We here at The Wild Hunt love to keep tabs on films that may interest (or concern) a Pagan audience, and today I have information on two films, one a documentary, and one a long-awaited sequel to a beloved cult-classic. We start off with the Robert Stone documentary “Earth Days”, which looks at the formation of the modern environmental movement culminating in the wildly successful 1970 Earth Day celebration.
“It is now all the rage in the Age of Al Gore and Obama, but can you remember when everyone in America was not “Going Green”? Visually stunning, vastly entertaining and awe-inspiring, Earth Days looks back to the dawn and development of the modern environmental movement—from its post-war rustlings in the 1950s and the 1962 publication of Rachel Carson’s incendiary bestseller Silent Spring, to the first wildly successful 1970 Earth Day celebration and the subsequent firestorm of political action.”
Aside from the natural interest many Pagans have in environmental conservation and activism, the movement that produced the 1970 Earth Day celebration also had a fundamental impact on Wicca and modern Paganism in America.
“The spirit of Earth Day 1970 did not just happen; its roots could include the gradual stirring of environmental consciousness that accelerated in the 1960s, but that stirring itself had deeper roots in an American consciousness of a special relationship with the land, even if that relationship was often abusive. Still, if there was a year when Wicca (in the broad sense) became “nature religion,” as opposed to the “mystery religion” or “metaphorical fertility religion” labels that it had brought from England, that year was 1970.” – Chas Clifton, Her Hidden Children: The Rise of Wicca and Paganism in America
“Earth Days” is scheduled to start hitting theatres on August 14th (today!), so be sure to check it out when it hits your neck of the woods (if it doesn’t hit your neck of the woods, don’t despair, it’ll air on PBS in April). Having seen some of Robert Stone’s other documentaries, most notably “Guerrilla: The Taking of Patty Hearst” and “Oswald’s Ghost”, it is clear he has a keen perspective of the cultural threads weaving in and out of America in the 1960s. For some early reviews check out this Salon.com critic’s pick, and three perspectives from The Daily Green.
We now turn to a film that takes an entirely different perspective on “caring for the Earth”, the long-awaited Robin Hardy-directed companion to the 1973 cult-classic movie “The Wicker Man”. That film “Cowboys For Christ” “The Wicker Tree” is currently shooting in Scotland, and Shock Till You Drop has an exclusive set report from Susan Granger.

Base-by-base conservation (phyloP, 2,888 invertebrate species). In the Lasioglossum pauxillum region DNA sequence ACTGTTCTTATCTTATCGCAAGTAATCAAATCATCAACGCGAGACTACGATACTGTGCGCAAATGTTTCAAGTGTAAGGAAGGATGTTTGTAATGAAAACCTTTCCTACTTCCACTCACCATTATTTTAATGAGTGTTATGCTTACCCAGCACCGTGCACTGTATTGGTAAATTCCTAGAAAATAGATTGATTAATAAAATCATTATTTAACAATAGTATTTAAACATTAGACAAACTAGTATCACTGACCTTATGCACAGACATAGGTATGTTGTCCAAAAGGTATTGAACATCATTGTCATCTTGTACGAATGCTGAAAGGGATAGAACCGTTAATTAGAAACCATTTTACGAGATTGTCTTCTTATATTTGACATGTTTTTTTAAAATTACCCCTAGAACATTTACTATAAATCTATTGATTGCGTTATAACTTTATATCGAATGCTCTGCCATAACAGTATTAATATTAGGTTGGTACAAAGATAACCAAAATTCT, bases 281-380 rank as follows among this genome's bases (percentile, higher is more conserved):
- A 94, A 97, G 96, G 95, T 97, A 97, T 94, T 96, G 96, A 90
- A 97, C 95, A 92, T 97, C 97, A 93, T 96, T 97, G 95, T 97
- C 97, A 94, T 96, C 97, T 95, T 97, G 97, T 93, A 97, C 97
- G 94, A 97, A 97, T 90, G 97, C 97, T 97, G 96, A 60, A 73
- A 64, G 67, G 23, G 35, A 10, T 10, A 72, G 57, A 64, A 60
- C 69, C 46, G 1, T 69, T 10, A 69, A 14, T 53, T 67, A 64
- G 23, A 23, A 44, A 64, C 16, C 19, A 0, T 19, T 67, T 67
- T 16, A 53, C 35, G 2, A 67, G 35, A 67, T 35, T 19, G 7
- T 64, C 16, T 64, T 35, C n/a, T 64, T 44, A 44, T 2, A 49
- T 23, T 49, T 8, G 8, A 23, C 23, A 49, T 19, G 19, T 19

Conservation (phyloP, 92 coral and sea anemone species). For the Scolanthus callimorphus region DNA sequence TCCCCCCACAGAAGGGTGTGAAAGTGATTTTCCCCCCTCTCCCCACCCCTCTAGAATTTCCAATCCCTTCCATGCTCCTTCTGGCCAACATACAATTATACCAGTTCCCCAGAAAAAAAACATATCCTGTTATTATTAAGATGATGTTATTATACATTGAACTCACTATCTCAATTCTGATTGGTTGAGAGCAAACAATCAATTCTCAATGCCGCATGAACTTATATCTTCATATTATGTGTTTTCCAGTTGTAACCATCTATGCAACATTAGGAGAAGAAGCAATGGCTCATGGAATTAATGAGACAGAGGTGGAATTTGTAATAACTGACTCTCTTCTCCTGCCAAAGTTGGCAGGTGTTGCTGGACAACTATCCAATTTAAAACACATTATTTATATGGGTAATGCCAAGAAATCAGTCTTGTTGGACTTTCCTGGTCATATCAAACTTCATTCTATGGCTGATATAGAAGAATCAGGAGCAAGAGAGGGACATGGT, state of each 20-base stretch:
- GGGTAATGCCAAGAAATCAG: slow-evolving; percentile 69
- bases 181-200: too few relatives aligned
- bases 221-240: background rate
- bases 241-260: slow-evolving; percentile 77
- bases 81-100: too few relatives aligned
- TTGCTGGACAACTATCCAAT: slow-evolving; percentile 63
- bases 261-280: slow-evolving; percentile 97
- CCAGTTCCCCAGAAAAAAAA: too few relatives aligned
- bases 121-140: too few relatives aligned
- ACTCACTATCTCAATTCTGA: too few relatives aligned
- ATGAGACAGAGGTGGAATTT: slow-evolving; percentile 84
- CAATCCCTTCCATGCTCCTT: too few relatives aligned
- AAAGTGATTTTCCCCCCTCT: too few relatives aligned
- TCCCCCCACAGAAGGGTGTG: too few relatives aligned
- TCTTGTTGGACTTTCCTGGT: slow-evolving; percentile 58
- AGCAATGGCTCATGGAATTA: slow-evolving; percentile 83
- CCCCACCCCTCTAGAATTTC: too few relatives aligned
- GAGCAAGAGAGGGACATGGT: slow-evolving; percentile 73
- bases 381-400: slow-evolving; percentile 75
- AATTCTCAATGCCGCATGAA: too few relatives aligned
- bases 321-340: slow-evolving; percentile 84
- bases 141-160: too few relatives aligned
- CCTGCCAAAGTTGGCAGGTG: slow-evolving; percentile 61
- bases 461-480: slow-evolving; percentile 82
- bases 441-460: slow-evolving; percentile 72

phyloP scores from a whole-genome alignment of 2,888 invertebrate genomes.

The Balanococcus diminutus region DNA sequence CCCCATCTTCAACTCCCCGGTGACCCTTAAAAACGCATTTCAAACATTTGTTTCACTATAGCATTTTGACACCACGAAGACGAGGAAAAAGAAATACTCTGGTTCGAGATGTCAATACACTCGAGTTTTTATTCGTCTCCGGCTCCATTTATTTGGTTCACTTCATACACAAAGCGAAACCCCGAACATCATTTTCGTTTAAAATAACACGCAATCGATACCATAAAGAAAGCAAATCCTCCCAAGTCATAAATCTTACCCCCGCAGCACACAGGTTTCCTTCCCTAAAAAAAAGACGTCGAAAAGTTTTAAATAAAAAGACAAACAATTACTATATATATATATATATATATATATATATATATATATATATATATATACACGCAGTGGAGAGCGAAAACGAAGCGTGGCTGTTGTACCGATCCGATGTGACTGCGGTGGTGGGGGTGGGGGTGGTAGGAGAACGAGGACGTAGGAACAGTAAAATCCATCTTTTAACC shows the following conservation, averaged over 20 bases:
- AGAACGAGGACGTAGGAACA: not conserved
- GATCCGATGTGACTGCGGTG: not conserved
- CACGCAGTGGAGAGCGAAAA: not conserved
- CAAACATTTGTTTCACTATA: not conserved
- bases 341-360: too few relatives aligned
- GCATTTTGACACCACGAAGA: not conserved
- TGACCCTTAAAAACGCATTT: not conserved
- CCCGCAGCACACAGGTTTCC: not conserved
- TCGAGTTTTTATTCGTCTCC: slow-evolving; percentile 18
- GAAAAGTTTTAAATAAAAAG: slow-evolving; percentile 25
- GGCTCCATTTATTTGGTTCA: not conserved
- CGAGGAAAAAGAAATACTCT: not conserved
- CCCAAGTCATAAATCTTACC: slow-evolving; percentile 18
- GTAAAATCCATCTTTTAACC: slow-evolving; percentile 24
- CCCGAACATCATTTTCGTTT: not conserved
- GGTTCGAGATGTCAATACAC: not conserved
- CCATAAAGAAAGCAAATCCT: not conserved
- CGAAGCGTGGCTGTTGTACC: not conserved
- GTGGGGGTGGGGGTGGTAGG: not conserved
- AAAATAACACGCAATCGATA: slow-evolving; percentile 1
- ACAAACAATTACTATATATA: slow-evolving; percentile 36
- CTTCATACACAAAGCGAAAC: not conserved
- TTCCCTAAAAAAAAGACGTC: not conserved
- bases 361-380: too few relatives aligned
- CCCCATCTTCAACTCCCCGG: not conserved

After coaxing British Lion chairman and CEO Peter Snell out of retirement to become his producer, Hardy and Snell joined forces with Peter Watson-Wood and his partner, Alastair Gourlay, to bring The Wicker Tree to the screen for a tight $3 million budget. Last year, Hardy shot some exteriors in Texas and had preliminary talks with Christopher Lee and Joan Collins. Then Lee developed back problems when he tripped over a cable on a movie set in Mexico, leaving him unable to tackle the physically demanding role of Lachlan, and Joan Collins made other plans for this summer. So Hardy chose Scottish actor Graham McTavish (Rambo) who says, “I feel in some ways, a great responsibility to Christopher Lee, to Robin and to the legacy of The Wicker Man. As someone who was inspired by that film, it’s tremendously exciting and challenging to fill the shoes of Christopher Lee – and I only hope I can do it. For an actor, Lachlan is a role you seize with both hands.”
For those greatly disappointed by Sir Christopher Lee getting hurt and not being able to play the leading role of Lachlan fear not! According to the report he’ll still be appearing in a “pivotal” and “instantly recognizable” role in the film. Could this mean a direct connection to “The Wicker Man”? Could Lee be reprising the role of Lord Summerisle in a cameo? The thought of waiting till 2010 to find out seems torturous. I recommend reading the whole set report for some Robin Hardy quotes bagging on the horrid Nicolas Cage “Wicker Man” re-make (apparantly Cage is clueless as to why it failed), and some short interviews with some of the other stars of “The Wicker Tree”. Be sure to also check out the gallery of production stills.
With Cate Blanchett as a sea-goddess (in the English dub) how can you go wrong?